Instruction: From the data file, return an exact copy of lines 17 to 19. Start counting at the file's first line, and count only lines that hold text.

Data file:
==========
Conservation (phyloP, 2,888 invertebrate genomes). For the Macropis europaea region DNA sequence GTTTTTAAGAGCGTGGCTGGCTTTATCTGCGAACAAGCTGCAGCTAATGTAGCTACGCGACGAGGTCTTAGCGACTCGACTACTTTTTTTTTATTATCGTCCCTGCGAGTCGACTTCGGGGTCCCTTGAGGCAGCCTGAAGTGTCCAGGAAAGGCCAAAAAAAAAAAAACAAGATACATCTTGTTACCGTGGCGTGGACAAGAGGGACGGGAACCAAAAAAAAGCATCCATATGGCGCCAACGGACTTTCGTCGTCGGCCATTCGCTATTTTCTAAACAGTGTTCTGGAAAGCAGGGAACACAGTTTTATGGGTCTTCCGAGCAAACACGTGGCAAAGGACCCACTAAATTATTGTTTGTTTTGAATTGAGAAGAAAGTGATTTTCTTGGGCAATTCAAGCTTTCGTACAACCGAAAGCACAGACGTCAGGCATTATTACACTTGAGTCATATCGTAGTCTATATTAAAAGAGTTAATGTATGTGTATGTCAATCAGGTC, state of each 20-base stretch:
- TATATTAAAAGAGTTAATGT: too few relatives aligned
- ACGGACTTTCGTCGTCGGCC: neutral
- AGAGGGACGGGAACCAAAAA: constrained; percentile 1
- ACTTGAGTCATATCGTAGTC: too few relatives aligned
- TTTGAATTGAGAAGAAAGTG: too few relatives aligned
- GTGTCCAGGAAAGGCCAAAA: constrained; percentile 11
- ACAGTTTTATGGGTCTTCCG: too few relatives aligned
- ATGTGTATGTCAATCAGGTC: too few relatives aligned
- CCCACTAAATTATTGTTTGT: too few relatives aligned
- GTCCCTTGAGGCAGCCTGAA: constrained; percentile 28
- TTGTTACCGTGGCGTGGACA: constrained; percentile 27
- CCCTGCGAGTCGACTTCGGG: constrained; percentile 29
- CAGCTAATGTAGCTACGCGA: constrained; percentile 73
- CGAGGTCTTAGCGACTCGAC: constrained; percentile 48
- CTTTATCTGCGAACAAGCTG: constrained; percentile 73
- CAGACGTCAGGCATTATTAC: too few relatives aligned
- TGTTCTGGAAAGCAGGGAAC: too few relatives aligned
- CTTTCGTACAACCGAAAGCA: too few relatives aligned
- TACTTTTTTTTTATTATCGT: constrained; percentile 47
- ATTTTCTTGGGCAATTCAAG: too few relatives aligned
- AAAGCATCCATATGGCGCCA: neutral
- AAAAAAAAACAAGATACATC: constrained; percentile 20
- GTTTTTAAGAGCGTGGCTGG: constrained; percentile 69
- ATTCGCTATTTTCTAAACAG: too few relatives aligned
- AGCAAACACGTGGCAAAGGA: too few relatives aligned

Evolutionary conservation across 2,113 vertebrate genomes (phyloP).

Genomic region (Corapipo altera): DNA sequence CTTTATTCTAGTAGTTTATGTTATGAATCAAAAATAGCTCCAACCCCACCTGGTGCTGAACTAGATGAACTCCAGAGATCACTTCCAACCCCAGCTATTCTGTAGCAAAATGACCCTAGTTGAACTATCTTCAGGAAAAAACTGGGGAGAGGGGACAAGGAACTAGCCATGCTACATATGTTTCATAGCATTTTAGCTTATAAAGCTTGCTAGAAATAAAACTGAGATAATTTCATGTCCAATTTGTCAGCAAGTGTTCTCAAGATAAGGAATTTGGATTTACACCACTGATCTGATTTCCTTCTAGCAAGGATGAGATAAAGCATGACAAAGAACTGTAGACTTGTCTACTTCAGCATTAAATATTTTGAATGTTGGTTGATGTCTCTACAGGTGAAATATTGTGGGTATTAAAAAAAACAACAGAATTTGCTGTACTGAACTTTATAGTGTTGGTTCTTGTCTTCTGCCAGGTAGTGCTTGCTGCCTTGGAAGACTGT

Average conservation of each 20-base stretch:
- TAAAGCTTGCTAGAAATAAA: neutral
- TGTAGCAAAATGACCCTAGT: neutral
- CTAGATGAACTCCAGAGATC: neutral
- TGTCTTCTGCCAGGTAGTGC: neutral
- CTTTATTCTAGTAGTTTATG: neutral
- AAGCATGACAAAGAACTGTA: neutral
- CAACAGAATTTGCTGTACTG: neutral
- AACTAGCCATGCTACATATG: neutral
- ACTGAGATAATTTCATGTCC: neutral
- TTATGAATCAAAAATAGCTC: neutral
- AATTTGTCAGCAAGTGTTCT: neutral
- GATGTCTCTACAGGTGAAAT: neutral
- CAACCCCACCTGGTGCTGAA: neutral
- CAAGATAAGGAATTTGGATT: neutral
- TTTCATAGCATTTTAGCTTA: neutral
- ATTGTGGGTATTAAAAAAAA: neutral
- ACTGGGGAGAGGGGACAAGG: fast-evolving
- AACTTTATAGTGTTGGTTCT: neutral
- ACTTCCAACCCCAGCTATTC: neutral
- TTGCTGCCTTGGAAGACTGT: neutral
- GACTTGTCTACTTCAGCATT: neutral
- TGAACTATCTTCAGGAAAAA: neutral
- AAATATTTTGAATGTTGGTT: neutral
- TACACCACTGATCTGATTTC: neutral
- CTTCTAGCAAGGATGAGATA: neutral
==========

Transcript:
- CAGACGTCAGGCATTATTAC: too few relatives aligned
- TGTTCTGGAAAGCAGGGAAC: too few relatives aligned
- CTTTCGTACAACCGAAAGCA: too few relatives aligned